What Generally is a Pre-Sentence Report?
Pre-sentence reports are more common in felony cases than in misdemeanor cases. A pre-sentence report in superior and felony court is prepared during the time between the entry of a plea and the actual sentencing date. It’s prepared by a division of the probation department that deals with pre-sentencing. A full criminal history will be run on the individual before the report is created. Pre-sentence reports typically include the state’s recommendation for sentencing, a copy of the plea agreement, the probation department’s recommendation and a complete criminal history. It is presented to the court prior to the actual sentencing date.
When Does The Actual Sentencing Generally Take Place in a Case?
With regards to felony cases, most sentencings are going to take place about 30 days after you enter the plea, even if the plea is a stipulated agreement in which there’s nothing for the judge to decide. It’s still typically going to require a pre-sentence report to protect all parties involved and to ensure that everybody agrees that the promises in the plea agreement concerning the individual’s criminal history, felony history and domestic violence history are all confirmed.
The pre-sentence report gives an opportunity for victims to provide input to the court if they don’t want to appear at sentencing. A victim may want to request restitution or financial compensation for any damage or loss caused by the crime, and a pre-sentence report allows everything to be considered ahead of time.
What Actually Happens at The Sentencing?
When I am preparing for the sentencing, I will typically receive a copy of the pre-sentence report, but it might not be until a day or two before the sentencing (sometimes the day of sentencing). That’s why a lot of sentencings get continued to deal with unexpected issues. If everything’s prepared and looks in order, then a sentencing hearing is much like a trial. The state gets to make its presentation and recommendations first, and they get to provide the legal support for whatever sentence they’re arguing for. If they’re arguing for an aggravated prison sentence, they’re going to have layout certain legal aggravators which support that request. After they make their presentation, I get to make my presentation for the defense. We get to lay out mitigation, and either reduce the potential sentence or justify the sentence we’ve agreed to.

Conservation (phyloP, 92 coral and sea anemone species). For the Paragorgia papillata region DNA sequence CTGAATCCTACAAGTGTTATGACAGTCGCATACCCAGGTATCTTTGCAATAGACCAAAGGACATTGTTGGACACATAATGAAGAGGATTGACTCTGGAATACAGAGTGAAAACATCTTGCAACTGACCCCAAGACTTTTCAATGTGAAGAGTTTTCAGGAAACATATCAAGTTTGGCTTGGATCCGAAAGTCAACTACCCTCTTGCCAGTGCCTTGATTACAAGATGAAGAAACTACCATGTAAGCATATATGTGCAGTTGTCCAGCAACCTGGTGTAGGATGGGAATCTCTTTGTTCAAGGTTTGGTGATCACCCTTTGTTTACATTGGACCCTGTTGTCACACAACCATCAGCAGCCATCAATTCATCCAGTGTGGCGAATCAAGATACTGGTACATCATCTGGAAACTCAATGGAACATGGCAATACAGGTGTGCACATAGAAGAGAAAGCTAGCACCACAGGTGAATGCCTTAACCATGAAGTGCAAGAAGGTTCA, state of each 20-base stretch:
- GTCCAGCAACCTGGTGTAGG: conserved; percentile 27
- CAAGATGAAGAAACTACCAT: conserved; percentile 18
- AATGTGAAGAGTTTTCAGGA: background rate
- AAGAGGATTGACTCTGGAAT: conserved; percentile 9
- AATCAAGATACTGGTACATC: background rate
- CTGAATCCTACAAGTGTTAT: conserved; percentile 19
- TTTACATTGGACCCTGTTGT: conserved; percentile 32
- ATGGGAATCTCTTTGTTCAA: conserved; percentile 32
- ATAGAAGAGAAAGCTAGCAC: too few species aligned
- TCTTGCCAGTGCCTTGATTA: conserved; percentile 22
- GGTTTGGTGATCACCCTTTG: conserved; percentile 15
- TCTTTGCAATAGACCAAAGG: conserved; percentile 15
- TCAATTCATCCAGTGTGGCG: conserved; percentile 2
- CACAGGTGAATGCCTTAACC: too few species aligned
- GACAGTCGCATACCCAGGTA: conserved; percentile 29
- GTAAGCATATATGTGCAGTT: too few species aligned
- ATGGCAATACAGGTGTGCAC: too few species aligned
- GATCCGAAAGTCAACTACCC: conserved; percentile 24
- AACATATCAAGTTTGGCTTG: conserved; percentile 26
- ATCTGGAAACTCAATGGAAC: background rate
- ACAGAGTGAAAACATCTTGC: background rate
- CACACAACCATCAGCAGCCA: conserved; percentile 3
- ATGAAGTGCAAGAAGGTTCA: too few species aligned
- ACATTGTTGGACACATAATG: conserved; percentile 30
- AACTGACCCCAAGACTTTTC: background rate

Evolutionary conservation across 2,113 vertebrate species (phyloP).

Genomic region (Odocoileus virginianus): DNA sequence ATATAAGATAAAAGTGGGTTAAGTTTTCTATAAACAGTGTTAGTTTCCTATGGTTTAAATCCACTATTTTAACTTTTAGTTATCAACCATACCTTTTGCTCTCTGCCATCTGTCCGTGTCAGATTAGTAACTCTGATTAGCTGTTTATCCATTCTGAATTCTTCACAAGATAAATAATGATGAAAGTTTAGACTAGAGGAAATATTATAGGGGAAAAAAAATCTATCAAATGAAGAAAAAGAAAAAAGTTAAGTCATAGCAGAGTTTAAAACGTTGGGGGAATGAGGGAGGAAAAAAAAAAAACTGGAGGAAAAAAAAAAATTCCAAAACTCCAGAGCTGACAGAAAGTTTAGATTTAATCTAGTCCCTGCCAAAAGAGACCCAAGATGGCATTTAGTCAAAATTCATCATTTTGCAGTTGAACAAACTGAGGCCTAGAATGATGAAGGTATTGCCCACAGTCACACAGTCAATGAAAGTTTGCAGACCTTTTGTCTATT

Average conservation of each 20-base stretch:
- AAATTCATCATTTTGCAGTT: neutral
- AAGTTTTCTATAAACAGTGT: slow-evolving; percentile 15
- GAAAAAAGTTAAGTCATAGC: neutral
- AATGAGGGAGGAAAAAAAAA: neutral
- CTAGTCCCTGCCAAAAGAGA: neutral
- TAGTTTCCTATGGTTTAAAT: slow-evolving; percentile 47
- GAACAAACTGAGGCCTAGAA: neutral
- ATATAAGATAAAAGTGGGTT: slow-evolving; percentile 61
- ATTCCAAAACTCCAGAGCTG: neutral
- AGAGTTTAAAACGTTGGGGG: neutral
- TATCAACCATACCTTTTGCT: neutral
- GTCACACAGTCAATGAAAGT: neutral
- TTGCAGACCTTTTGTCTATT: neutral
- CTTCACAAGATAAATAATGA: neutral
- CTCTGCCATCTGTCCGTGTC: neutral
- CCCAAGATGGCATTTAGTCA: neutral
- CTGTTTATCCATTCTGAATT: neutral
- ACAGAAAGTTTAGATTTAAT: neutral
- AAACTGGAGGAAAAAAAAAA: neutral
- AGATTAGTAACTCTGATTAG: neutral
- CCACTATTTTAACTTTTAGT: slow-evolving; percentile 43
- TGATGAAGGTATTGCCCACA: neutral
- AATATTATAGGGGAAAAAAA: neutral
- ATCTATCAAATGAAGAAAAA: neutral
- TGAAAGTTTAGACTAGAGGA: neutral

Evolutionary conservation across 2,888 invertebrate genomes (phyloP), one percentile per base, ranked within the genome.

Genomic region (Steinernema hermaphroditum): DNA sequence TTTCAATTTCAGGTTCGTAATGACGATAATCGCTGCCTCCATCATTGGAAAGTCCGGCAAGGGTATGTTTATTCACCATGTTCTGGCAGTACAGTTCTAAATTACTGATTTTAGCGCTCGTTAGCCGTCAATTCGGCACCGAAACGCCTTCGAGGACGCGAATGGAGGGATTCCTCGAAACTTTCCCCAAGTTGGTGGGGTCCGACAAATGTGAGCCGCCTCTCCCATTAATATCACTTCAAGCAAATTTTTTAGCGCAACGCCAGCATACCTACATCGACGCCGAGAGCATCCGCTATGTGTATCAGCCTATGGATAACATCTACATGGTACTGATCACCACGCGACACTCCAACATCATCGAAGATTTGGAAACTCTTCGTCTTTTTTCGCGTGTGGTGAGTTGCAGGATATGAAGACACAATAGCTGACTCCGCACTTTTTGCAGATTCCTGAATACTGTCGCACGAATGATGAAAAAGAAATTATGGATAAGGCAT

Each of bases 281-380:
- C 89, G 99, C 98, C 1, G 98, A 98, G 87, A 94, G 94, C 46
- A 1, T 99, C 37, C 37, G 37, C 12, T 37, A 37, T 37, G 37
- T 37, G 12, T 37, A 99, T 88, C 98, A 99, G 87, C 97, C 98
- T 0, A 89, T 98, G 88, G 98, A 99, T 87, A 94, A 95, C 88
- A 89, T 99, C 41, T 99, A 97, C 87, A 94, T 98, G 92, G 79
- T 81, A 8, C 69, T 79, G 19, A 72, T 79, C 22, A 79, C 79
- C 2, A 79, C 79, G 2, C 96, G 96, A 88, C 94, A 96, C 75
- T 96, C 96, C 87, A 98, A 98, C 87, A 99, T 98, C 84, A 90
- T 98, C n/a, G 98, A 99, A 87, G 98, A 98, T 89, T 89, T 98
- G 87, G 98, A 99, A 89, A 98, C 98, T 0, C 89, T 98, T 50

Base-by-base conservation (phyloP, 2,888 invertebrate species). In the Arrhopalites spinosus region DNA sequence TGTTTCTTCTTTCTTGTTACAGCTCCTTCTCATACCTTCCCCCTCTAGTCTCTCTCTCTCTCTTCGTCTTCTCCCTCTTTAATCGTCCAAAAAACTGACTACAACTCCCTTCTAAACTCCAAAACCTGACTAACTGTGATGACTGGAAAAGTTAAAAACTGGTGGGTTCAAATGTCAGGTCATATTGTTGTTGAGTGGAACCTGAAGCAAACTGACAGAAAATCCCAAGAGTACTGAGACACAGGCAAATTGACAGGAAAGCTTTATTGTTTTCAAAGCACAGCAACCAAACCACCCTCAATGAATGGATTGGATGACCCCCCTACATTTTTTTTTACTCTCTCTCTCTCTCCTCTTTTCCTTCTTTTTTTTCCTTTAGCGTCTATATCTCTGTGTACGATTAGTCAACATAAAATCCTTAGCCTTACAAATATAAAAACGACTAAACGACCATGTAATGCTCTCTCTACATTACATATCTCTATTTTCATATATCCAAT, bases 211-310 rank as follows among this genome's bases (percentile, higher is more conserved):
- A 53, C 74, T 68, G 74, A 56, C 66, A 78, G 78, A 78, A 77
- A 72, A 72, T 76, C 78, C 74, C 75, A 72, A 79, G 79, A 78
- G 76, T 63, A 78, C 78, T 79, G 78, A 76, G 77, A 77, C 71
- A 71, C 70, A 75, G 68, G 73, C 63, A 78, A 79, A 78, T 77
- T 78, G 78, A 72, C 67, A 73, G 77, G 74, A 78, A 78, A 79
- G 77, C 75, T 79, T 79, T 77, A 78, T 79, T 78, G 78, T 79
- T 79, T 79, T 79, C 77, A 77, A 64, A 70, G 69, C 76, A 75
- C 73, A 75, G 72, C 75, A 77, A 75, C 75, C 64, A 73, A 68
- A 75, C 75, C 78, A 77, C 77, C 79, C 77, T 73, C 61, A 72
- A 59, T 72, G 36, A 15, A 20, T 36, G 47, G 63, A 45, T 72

Most of the time, we’re agreeing to sentences ahead of time and there’s not too much to argue about. In a probation plea, we’re typically trying to persuade the judge one way or the other on a length of probation, because that’ll be always up to the judge. But when it comes to jail or prison, it’s usually agreed to ahead of time. However, if we’ve agreed to a range, then the arguments often become more important. For example, if the range is five to 10 years, then I’ll be presenting everything I can to argue it down closer to five, and the state may argue close to 10. Ultimately, the judge has to consider all of those factors in determining what the sentence should be. Factors that are going to be considered in a mitigation argument include whether or not there is a criminal history, and whether or not there was a significant injury or significant financial damage suffered by the victim.
Hopefully, my client’s remorseful, has family support, and has a job because I will want to show the judge that there’s a reason to give my client a chance to return to society after a shorter period of incarceration or probation. The state is going to argue that there was financial or emotional harm done to the victim. They may also argue that the defendant has a lengthy criminal history and should be punished because it is a recurring problem with the defendant. They can even have the police or detectives that were involved come in and argue that the individual is someone they’ve been dealing with for a long time, or that it’s a unique case that requires significant punishment.
That is a proceeding that occurs outside of the trial, and the standard of evidence being presented is less than beyond a reasonable doubt. The judge can put whatever weight on it that they want, but there are legal aggravators and mitigators that the judge has to consider, and those are the things that we typically focus on. I often have my clients’ family members or friends speak on their behalf if I think it will help to humanize and individualize the defendant in front of the judge.
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